Glynn Cosker


Sylvia Longmire IHSBy Sylvia Longmire
Contributor, In Homeland Security

If there is anything constant in the world of Mexican drug trafficking, it’s change. Over the decades, the size and composition of various organized crime groups best known as drug cartels change on a regular basis. Another variable that is constantly shifting is the location of conflict between cartels, largely as a result of territories that change hands. These geographical changes generally don’t start concerning U.S citizens and law enforcement agencies until it starts impacting border communities, and unfortunately, that is what seems to be happening just south of California.

The larger drug-trafficking organizations that exist today in Mexico mostly grew out of the Guadalajara cartel in the 1970s and its dissolution in 1987, with the exception of the Gulf Cartel. These cartels operated more or less like mafia organizations until some kingpins started creating private armies to act as enforcers for their cartels. The most notable of these was Los Zetas, which were created by former Gulf Cartel leader Osiel Cárdenas Guillen in the late 1990s. Los Zetas split off to become their own cartel in 2010, and since that time the number of drug organizations and “mini cartels” that have no family or historical affiliation to the kingpins of the 1970s and 1980s has grown exponentially.

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Of all these newer groups, the Cartel de Jalisco Nueva Generación (CJNG) poses the biggest problems from a security standpoint. The CJNG is easily the fastest growing and one of the more dangerous cartels currently operating in Mexico. The drug-trafficking group got its start as the armed wing of the notorious Sinaloa Federation, originating in roughly 2010 and operating almost exclusively in the Guadalajara area. According to, the CJNG arose after the 2010 death of Ignacio “Nacho” Coronel, the Federation’s representative in Jalisco, which unleashed a fight for succession. However, it didn’t take long for their presence to expand to the areas of Veracruz, Guerrero, Morelos, Colima, Guanajuato, and Michoacán as part of the Federation’s seemingly never-ending war with rival Los Zetas. Some analysts have likened the CJNG’s tactics to that of a paramilitary organization, with the capacity to both engage Mexico’s armed forces directly and also infiltrate security forces and community organizations.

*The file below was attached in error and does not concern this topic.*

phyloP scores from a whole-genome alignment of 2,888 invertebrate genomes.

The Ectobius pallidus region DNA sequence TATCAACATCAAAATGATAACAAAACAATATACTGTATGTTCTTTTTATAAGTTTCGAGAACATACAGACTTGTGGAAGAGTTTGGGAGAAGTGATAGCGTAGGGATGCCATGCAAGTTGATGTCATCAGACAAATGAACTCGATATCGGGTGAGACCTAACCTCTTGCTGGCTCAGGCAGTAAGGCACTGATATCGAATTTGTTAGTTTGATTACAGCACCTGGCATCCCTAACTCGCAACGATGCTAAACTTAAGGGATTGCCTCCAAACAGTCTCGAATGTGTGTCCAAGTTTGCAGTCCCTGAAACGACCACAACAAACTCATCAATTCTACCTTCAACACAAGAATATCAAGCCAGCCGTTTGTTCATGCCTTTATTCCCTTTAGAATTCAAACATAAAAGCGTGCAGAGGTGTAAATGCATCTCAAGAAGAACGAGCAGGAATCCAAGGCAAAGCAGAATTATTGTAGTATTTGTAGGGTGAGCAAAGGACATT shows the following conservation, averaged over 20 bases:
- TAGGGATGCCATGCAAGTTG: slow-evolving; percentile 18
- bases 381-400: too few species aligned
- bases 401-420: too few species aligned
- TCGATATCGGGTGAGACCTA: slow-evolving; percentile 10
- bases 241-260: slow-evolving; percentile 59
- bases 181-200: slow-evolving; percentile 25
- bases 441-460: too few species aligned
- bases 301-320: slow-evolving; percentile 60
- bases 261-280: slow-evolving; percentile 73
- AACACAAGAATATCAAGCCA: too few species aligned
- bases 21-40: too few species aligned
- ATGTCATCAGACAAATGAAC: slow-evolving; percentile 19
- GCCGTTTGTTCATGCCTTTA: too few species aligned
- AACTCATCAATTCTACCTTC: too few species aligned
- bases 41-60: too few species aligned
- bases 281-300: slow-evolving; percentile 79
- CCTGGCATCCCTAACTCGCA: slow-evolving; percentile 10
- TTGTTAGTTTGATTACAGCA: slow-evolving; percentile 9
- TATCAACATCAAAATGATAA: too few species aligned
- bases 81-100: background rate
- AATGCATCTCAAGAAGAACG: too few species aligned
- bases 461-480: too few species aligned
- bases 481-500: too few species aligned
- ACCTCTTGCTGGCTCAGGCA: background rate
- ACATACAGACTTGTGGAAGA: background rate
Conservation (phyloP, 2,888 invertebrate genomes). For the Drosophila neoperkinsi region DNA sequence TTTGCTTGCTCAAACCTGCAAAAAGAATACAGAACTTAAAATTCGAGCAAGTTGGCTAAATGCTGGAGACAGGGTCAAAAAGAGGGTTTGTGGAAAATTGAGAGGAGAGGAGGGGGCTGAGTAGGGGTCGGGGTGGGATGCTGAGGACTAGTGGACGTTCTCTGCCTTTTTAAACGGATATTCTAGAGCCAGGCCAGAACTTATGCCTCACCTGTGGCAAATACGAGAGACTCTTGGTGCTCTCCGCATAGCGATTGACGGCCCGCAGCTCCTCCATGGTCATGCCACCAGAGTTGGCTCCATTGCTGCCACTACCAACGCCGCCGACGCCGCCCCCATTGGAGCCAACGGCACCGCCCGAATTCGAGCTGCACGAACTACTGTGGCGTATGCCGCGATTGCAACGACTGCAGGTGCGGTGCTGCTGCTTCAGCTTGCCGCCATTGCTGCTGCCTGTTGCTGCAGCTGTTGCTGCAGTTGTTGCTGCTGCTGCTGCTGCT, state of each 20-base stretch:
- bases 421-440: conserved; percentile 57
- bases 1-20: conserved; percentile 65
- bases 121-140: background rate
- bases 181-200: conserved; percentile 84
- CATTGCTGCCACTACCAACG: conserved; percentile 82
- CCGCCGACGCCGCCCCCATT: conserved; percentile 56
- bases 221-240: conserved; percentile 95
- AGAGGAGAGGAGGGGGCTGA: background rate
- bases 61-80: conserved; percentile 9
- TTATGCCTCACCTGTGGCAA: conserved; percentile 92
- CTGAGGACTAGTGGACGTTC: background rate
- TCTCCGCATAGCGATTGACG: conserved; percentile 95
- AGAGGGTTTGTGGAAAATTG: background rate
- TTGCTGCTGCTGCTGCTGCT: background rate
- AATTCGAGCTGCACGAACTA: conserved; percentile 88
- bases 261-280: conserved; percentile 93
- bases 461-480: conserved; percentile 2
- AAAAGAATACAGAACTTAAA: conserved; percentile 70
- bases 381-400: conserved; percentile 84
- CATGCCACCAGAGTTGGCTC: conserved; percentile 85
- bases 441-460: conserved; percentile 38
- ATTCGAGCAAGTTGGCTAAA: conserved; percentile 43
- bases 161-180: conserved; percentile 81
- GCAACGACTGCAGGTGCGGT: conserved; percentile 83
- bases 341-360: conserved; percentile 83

The CJNG is known to have a limited presence in the U.S., with major hub cities still being dominated by the traditional “megacartels” like the Sinaloa Federation and Los Zetas. However, reports have been emerging in the last year indicating an increasing CJNG presence in Tijuana, a literal stone’s throw away from southern California. The CJNG split off from the Federation approximately two years ago, and has grown significantly in size and power. This move into Tijuana is indicative of that, considering the remnants of the once-powerful Arellano Félix Organization (AFO) and the Federation have held the prized drug corridor in a stranglehold for many years.

In February 2016, the San Diego Union-Tribune reported that the CJNG was teaming up with what was left of the AFO to fight the Federation for control of the Tijuana corridor. Bodies have been appearing around Tijuana with narcomessages purportedly signed by the CJNG, and the border city’s homicide rate has doubled since this time last year. Given that Tijuana has barely recovered from its blood-soaked image from 2008-2010, the potential for a new epicenter of cartel fighting has officials in both Baja California Norte and San Diego County concerned. Only time will determine the lengths these competing organizations are willing to go to settle into a “new normal” along the California-Mexico border.